Scientific Name: Casuarius casuarius
The name “cassowary” derives from the Papuan word “kasu-weri,” meaning “horn head.”
One of only three species of cassowary, the Southern, or “double-wattled,” cassowary is the second largest bird in the world. As heavy as 128 pounds, it is only outweighed by the ostrich.
STATUS: This animal is classified as Vulnerable by the International Union for Conservation of Nature (IUCN). Populations of all species of cassowary are suffering from the loss of their rainforest habitats, as well as threats from hunting, traffic, disease, feral pigs, and dogs.
HABITAT: The double-wattled cassowary lives in Papua, New Guinea, and northern Australia. Most often found in rainforests, this species occasionally frequents swampy forested areas. They are excellent swimmers and can often be located near riverbanks.
DIET: The cassowary’s diet consists primarily of fruits and berries; it obtains most of its food from the rainforest floor and from low-hanging tree branches. Cassowaries will also eat fungi, insects, small mammals, reptiles, and amphibians. The cassowary is an important disperser of the seeds of more than a hundred species of rainforest plants.
PHYSICAL CHARACTERISTICS: The cassowary’s body is covered with coarse, black, hair-like feathers, which help the bird to shed water in its rainy habitat. Its head lacks feathers and the skin is bright blue and red. The “double wattles” that give the cassowary its common name are brightly colored folds of skin that hang from the bird’s neck. A flightless bird, the cassowary has only rudimentary wings consisting of three to five quills on both sides of its body, which protect the bird’s body against thorny underbrush. Female cassowaries are larger than males, often exceeding five feet in height, and are more brightly colored. Both sexes have a large helmet-like casque on their head, which is believed to help the bird fend off obstructions as it runs through dense undergrowth. Cassowaries have three-clawed toes on each foot. The claw on the middle digit is especially large and sharp, like a dagger. The cassowary uses as a weapon by leaping at an enemy feet-first.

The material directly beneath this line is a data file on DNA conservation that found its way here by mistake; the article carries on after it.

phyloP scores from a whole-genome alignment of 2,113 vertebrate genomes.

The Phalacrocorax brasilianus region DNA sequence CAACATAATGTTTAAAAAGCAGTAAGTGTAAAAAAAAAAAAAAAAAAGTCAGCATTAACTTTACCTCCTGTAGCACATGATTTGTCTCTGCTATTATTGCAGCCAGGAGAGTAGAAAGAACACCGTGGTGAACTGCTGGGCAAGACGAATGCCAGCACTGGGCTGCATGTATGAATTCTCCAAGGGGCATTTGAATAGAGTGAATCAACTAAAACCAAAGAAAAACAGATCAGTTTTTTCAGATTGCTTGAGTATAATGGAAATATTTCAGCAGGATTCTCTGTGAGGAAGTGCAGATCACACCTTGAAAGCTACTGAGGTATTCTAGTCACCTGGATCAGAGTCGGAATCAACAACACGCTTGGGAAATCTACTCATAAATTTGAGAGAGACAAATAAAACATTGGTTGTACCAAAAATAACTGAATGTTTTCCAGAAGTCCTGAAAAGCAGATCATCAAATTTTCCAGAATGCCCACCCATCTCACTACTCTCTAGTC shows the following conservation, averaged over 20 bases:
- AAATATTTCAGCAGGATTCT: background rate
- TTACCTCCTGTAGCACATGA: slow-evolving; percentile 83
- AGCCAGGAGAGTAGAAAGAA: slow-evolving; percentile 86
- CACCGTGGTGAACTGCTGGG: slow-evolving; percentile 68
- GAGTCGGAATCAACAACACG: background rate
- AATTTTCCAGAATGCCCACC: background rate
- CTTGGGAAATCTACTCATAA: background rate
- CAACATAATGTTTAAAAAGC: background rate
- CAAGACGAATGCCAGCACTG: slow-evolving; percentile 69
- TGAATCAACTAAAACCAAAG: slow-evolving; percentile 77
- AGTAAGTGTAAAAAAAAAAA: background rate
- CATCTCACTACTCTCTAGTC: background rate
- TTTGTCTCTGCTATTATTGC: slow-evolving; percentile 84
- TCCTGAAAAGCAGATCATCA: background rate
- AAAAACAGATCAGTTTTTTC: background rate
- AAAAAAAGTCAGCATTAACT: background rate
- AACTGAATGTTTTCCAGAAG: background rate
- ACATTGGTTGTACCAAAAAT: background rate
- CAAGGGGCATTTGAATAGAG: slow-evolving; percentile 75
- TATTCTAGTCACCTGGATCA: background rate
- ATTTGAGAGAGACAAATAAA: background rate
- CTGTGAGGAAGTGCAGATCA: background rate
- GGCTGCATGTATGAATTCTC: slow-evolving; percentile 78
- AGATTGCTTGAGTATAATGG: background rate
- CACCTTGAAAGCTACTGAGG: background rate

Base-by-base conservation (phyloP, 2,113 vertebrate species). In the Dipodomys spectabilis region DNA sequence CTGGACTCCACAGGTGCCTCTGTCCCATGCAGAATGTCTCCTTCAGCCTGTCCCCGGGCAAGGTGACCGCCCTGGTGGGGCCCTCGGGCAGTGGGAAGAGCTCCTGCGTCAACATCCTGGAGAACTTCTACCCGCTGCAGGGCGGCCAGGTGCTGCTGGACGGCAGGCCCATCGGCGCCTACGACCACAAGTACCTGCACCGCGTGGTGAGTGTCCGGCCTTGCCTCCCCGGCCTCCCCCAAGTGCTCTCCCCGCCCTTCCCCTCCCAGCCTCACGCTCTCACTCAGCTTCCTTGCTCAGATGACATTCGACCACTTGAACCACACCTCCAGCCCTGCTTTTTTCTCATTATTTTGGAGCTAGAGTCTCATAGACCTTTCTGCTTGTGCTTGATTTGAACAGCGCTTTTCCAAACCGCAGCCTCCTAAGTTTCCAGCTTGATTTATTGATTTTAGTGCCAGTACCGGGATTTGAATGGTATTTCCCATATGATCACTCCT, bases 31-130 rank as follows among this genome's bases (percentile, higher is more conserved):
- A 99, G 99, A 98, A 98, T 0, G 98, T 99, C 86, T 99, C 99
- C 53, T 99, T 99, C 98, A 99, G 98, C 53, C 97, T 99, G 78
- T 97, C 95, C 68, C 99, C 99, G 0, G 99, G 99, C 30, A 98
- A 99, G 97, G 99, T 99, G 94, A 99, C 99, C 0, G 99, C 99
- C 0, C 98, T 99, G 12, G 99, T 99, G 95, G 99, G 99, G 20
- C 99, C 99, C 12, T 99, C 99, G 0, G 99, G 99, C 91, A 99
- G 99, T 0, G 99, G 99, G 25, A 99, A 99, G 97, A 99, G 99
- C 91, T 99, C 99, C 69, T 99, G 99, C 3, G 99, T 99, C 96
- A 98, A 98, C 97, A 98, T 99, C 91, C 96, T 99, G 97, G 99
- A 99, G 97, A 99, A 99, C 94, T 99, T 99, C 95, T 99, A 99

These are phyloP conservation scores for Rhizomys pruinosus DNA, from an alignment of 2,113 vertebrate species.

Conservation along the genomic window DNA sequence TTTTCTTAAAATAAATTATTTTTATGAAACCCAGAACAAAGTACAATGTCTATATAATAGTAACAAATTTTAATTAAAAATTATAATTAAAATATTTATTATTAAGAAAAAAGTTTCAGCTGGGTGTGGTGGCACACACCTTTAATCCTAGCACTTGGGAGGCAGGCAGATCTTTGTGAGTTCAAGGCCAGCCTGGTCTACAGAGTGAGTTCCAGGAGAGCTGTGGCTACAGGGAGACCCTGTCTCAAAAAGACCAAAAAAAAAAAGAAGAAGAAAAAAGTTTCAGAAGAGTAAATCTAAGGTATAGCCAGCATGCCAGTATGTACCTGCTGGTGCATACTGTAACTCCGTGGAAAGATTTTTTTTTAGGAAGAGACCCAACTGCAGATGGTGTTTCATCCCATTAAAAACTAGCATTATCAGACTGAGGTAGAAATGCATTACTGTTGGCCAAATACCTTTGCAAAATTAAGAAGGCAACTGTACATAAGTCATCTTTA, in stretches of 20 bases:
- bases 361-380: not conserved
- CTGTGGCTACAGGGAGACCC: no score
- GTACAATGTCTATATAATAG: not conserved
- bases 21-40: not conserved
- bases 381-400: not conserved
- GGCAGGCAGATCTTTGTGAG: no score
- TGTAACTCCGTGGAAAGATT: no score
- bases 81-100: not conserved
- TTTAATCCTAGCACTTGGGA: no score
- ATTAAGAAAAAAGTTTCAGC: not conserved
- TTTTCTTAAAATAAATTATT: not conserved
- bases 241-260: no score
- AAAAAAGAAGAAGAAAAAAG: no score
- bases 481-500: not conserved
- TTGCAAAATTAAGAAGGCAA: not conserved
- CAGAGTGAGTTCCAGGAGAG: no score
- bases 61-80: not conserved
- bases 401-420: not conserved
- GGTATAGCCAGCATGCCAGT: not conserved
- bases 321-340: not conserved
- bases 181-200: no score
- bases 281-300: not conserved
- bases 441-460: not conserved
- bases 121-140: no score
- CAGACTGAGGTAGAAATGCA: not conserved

In the wild, cassowaries are mostly solitary and territorial, but during breeding season (June through September), the male may initiate courtship if a female enters his territory. After mating, the male builds a shallow nest on the ground and lines it with leaves and grass. The female lays three to six green eggs and then departs to go in search of another mate. The male is left alone to incubate the eggs for about 50 days. Within a few hours of hatching, the brown, striped chicks are able to follow their father to search for food. The male stays with the chicks for about nine months, teaching them to find food and protecting them from predators. It takes approximately three years for cassowaries reach their full adult size and plumage.